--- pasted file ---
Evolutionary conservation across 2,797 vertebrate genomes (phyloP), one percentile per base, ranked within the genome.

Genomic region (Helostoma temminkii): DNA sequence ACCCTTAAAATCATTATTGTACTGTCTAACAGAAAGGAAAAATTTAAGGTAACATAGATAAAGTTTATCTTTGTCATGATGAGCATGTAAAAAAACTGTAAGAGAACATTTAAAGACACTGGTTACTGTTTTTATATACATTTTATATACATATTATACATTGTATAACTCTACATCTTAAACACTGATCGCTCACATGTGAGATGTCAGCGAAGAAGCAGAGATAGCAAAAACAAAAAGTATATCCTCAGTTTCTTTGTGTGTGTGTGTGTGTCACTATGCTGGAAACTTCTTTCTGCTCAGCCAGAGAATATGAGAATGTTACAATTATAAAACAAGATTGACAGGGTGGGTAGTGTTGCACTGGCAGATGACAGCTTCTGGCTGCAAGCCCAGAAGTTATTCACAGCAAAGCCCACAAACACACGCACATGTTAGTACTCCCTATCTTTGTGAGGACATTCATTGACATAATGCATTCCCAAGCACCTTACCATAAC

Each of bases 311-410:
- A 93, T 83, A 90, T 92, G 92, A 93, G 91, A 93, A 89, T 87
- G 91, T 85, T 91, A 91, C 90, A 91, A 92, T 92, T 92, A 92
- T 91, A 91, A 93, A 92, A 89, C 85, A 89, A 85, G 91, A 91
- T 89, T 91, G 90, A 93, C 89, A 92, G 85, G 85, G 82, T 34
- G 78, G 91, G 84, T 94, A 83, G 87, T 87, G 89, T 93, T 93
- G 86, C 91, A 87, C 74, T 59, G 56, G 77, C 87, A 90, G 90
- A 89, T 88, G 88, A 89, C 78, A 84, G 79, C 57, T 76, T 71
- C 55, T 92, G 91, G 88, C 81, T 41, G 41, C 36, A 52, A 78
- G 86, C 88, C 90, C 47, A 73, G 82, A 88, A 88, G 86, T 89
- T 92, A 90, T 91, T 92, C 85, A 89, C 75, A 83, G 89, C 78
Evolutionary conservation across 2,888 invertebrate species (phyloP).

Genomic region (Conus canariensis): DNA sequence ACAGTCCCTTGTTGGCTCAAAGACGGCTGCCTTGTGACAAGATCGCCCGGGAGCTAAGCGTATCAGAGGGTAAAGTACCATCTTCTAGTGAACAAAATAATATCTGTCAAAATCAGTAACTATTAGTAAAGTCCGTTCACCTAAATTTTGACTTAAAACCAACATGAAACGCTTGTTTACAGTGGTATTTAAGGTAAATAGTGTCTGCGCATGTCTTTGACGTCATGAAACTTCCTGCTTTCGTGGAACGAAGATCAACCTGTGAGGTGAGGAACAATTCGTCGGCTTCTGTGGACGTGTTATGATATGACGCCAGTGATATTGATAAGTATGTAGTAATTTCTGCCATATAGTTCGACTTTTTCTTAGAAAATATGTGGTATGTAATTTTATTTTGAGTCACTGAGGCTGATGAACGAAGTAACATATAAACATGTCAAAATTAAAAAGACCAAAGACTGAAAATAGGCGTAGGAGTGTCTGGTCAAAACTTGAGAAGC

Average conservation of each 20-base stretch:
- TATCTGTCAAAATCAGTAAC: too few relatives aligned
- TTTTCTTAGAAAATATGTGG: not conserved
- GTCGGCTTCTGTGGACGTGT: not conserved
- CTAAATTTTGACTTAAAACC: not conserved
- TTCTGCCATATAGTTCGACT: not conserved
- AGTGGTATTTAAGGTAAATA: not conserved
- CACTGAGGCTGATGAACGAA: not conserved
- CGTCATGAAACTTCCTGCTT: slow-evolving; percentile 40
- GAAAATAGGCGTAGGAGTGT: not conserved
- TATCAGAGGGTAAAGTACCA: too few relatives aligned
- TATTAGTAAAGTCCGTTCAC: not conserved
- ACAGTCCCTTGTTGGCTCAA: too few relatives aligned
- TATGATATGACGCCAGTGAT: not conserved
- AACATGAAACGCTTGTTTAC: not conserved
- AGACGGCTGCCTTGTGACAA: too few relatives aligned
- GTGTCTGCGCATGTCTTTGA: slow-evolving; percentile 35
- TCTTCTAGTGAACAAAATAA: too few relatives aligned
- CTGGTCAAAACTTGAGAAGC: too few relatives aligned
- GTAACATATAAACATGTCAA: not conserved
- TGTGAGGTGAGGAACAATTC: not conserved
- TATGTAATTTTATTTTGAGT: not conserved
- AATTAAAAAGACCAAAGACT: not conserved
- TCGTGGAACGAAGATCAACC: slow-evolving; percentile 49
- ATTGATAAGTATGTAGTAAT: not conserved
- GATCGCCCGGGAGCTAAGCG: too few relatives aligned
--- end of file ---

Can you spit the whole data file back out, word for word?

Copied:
Evolutionary conservation across 2,797 vertebrate genomes (phyloP), one percentile per base, ranked within the genome.

Genomic region (Helostoma temminkii): DNA sequence ACCCTTAAAATCATTATTGTACTGTCTAACAGAAAGGAAAAATTTAAGGTAACATAGATAAAGTTTATCTTTGTCATGATGAGCATGTAAAAAAACTGTAAGAGAACATTTAAAGACACTGGTTACTGTTTTTATATACATTTTATATACATATTATACATTGTATAACTCTACATCTTAAACACTGATCGCTCACATGTGAGATGTCAGCGAAGAAGCAGAGATAGCAAAAACAAAAAGTATATCCTCAGTTTCTTTGTGTGTGTGTGTGTGTCACTATGCTGGAAACTTCTTTCTGCTCAGCCAGAGAATATGAGAATGTTACAATTATAAAACAAGATTGACAGGGTGGGTAGTGTTGCACTGGCAGATGACAGCTTCTGGCTGCAAGCCCAGAAGTTATTCACAGCAAAGCCCACAAACACACGCACATGTTAGTACTCCCTATCTTTGTGAGGACATTCATTGACATAATGCATTCCCAAGCACCTTACCATAAC

Each of bases 311-410:
- A 93, T 83, A 90, T 92, G 92, A 93, G 91, A 93, A 89, T 87
- G 91, T 85, T 91, A 91, C 90, A 91, A 92, T 92, T 92, A 92
- T 91, A 91, A 93, A 92, A 89, C 85, A 89, A 85, G 91, A 91
- T 89, T 91, G 90, A 93, C 89, A 92, G 85, G 85, G 82, T 34
- G 78, G 91, G 84, T 94, A 83, G 87, T 87, G 89, T 93, T 93
- G 86, C 91, A 87, C 74, T 59, G 56, G 77, C 87, A 90, G 90
- A 89, T 88, G 88, A 89, C 78, A 84, G 79, C 57, T 76, T 71
- C 55, T 92, G 91, G 88, C 81, T 41, G 41, C 36, A 52, A 78
- G 86, C 88, C 90, C 47, A 73, G 82, A 88, A 88, G 86, T 89
- T 92, A 90, T 91, T 92, C 85, A 89, C 75, A 83, G 89, C 78
Evolutionary conservation across 2,888 invertebrate species (phyloP).

Genomic region (Conus canariensis): DNA sequence ACAGTCCCTTGTTGGCTCAAAGACGGCTGCCTTGTGACAAGATCGCCCGGGAGCTAAGCGTATCAGAGGGTAAAGTACCATCTTCTAGTGAACAAAATAATATCTGTCAAAATCAGTAACTATTAGTAAAGTCCGTTCACCTAAATTTTGACTTAAAACCAACATGAAACGCTTGTTTACAGTGGTATTTAAGGTAAATAGTGTCTGCGCATGTCTTTGACGTCATGAAACTTCCTGCTTTCGTGGAACGAAGATCAACCTGTGAGGTGAGGAACAATTCGTCGGCTTCTGTGGACGTGTTATGATATGACGCCAGTGATATTGATAAGTATGTAGTAATTTCTGCCATATAGTTCGACTTTTTCTTAGAAAATATGTGGTATGTAATTTTATTTTGAGTCACTGAGGCTGATGAACGAAGTAACATATAAACATGTCAAAATTAAAAAGACCAAAGACTGAAAATAGGCGTAGGAGTGTCTGGTCAAAACTTGAGAAGC

Average conservation of each 20-base stretch:
- TATCTGTCAAAATCAGTAAC: too few relatives aligned
- TTTTCTTAGAAAATATGTGG: not conserved
- GTCGGCTTCTGTGGACGTGT: not conserved
- CTAAATTTTGACTTAAAACC: not conserved
- TTCTGCCATATAGTTCGACT: not conserved
- AGTGGTATTTAAGGTAAATA: not conserved
- CACTGAGGCTGATGAACGAA: not conserved
- CGTCATGAAACTTCCTGCTT: slow-evolving; percentile 40
- GAAAATAGGCGTAGGAGTGT: not conserved
- TATCAGAGGGTAAAGTACCA: too few relatives aligned
- TATTAGTAAAGTCCGTTCAC: not conserved
- ACAGTCCCTTGTTGGCTCAA: too few relatives aligned
- TATGATATGACGCCAGTGAT: not conserved
- AACATGAAACGCTTGTTTAC: not conserved
- AGACGGCTGCCTTGTGACAA: too few relatives aligned
- GTGTCTGCGCATGTCTTTGA: slow-evolving; percentile 35
- TCTTCTAGTGAACAAAATAA: too few relatives aligned
- CTGGTCAAAACTTGAGAAGC: too few relatives aligned
- GTAACATATAAACATGTCAA: not conserved
- TGTGAGGTGAGGAACAATTC: not conserved
- TATGTAATTTTATTTTGAGT: not conserved
- AATTAAAAAGACCAAAGACT: not conserved
- TCGTGGAACGAAGATCAACC: slow-evolving; percentile 49
- ATTGATAAGTATGTAGTAAT: not conserved
- GATCGCCCGGGAGCTAAGCG: too few relatives aligned